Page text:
With the national election just around the corner, it makes sense to focus on the major platform components of both candidates and do our best to filter out the hyperbolic rhetoric that often accompanies presidential politics.
In the usual fashion, the incumbent runs on a purported record of successful actions taken in a first term, while the challenger tries to downplay that success in favor of a new vision for the country that runs in the opposite direction. In that sense, this election may be no different than any other, though the level of angst and vitriol from both sides has reached unprecedented levels.
With our political filters on maximum, in this post we take a look at the challenger’s proposal to eliminate two important components of the tax code that would drastically impact commercial real estate and its role in retirement and estate planning: the 1031 exchange and the step-up rule.
The IRC 1031 exchange model, which allows investors to defer capital gains taxation as they build real estate portfolios over time, has been around for a long time. And so has the step-up rule, which offers investors the opportunity to pass their portfolios to their heirs at a step-up in basis to their property’s value at the time of death, effectively eliminating capital gain and depreciation recapture taxes on entire portfolios so long as a simple set of rules are adhered to. It is commonly referred to as the “swap ‘til you drop” strategy, an accurate if morbid description. This time-tested and fully vetted strategy has served millions of investors well for decades. In fact, most of you reading this post are probably employing it as part of your own exit plan.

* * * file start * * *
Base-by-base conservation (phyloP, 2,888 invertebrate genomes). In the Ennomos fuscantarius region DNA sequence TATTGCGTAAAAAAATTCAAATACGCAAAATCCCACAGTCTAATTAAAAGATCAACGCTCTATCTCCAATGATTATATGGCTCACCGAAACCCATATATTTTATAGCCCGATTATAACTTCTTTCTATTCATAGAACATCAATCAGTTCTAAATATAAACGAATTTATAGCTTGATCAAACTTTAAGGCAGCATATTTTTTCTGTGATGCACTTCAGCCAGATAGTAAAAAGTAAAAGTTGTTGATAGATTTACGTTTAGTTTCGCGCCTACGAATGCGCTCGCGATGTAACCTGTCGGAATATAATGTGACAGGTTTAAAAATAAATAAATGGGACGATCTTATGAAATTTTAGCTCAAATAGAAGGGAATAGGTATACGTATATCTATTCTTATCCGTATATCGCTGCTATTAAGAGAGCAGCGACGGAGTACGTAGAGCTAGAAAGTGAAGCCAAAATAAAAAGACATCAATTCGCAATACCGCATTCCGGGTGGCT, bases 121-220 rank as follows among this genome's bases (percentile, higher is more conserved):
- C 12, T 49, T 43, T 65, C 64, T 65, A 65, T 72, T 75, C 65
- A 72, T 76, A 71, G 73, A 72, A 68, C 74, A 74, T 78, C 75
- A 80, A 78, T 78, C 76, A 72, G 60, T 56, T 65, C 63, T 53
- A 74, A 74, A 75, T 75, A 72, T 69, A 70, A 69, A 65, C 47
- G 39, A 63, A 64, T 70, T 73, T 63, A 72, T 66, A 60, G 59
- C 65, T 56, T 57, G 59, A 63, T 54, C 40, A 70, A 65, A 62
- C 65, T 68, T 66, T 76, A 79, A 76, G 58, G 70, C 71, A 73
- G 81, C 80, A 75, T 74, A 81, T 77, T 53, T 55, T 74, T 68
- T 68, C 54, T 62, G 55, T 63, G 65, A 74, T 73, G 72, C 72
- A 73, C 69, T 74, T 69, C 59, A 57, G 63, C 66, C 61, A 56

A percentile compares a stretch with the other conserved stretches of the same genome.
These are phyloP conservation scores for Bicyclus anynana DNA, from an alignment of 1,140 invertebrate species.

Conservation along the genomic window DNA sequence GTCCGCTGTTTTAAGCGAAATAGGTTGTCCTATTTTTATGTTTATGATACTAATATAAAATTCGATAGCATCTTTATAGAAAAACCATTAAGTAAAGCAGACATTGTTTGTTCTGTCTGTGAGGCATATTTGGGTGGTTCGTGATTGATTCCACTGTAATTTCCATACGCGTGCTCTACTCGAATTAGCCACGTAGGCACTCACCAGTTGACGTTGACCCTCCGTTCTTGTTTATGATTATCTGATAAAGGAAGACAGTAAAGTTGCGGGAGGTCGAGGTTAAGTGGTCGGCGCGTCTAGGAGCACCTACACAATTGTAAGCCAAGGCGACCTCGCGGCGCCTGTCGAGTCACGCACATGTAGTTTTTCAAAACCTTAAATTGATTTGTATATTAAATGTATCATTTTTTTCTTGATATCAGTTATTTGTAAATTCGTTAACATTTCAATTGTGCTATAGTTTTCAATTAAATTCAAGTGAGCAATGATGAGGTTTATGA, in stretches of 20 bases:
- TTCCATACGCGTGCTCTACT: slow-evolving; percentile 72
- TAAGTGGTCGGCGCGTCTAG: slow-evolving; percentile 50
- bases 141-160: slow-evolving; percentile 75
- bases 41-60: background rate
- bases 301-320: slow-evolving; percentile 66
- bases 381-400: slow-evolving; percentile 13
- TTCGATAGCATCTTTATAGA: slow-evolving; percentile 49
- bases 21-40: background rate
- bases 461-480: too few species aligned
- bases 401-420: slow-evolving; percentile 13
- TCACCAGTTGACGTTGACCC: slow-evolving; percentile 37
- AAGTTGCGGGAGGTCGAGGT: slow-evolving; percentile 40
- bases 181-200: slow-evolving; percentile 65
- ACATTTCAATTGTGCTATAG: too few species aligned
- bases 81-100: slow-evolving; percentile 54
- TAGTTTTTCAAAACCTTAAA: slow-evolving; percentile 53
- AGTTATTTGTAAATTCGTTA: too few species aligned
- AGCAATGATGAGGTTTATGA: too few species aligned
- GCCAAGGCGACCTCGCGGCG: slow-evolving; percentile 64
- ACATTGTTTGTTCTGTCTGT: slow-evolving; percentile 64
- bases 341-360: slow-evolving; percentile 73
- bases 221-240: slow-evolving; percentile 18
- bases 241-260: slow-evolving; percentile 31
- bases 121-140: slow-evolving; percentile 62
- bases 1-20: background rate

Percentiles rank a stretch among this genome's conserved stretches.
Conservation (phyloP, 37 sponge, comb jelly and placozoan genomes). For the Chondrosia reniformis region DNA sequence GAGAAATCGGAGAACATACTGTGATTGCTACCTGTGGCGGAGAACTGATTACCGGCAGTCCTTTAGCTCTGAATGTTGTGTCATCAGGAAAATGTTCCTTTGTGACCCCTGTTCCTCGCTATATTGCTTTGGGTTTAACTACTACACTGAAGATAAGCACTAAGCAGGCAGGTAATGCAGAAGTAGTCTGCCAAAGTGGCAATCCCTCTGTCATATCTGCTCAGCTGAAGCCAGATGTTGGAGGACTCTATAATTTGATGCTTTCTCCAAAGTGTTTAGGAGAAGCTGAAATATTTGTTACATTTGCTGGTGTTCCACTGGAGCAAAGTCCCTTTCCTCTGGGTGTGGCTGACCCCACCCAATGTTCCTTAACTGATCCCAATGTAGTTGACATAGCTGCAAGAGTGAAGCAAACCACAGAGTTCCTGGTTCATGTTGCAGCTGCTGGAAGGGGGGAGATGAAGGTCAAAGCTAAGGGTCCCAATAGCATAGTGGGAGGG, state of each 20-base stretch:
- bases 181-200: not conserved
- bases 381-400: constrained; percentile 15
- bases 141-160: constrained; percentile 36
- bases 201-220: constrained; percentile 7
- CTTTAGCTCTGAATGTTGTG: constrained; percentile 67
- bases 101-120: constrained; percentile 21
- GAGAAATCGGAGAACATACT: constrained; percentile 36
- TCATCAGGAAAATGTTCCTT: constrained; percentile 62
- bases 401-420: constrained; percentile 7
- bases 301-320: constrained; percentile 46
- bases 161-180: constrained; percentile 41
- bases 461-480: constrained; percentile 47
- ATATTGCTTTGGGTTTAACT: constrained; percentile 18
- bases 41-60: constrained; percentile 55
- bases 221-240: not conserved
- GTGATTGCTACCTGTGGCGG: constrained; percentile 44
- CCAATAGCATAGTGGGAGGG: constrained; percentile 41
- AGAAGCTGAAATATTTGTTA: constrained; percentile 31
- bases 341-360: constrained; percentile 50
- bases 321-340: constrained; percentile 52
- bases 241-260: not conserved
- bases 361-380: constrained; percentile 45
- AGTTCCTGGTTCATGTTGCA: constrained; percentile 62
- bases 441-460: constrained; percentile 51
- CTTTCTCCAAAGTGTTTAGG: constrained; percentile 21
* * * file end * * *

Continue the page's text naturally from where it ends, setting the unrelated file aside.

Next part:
The existence of these two rules are foundational to the value structure of commercial real estate, and their elimination would have enormous consequences. Just the threat of such a significant change could cause substantial damage, as nervous property owners would likely decide to dispose of assets and disrupt the supply/demand balance overnight. Looking longer term, the flow of capital in commercial real estate would slow down, as every transaction that closes would become a taxable event. Investors would also shift their allocation of capital to more liquid asset classes, not wanting to be stuck with too much real estate, which is, by its nature, low on the liquidity continuum. Illiquidity is already one of the biggest risks associated with owning real estate. Anything that would exacerbate that risk would certainly add a yield premium, lowering property values across the board.
The elimination of the step-up rule could also have disastrous consequences. Its existence is the main reason why countless investors continue to hold real estate assets. It is their opportunity to see that their heirs reap the benefits of decades of hard work, risk-taking and savvy investing. For individual estates valued over approximately $11.2 million, there is already an estate tax of 40% to contend with under existing law. With the elimination of the step-up rule, heirs would inherit the original basis of the investor and be subject to massive capital gains taxes when the properties they inherit are sold.
We don’t know if these changes will actually be made if the challenger becomes President. Enacting any new laws will depend on the balance of power in the Legislative branch. In a divided government where the houses of Congress are controlled by opposite parties, getting anything done is difficult, and that was by the design of the Founding Fathers. They knew the political winds would blow in both directions and sought to encourage cooperation and compromise between the majority and minority voices in government. We are grateful for their vision and hope that those currently in power are, as well.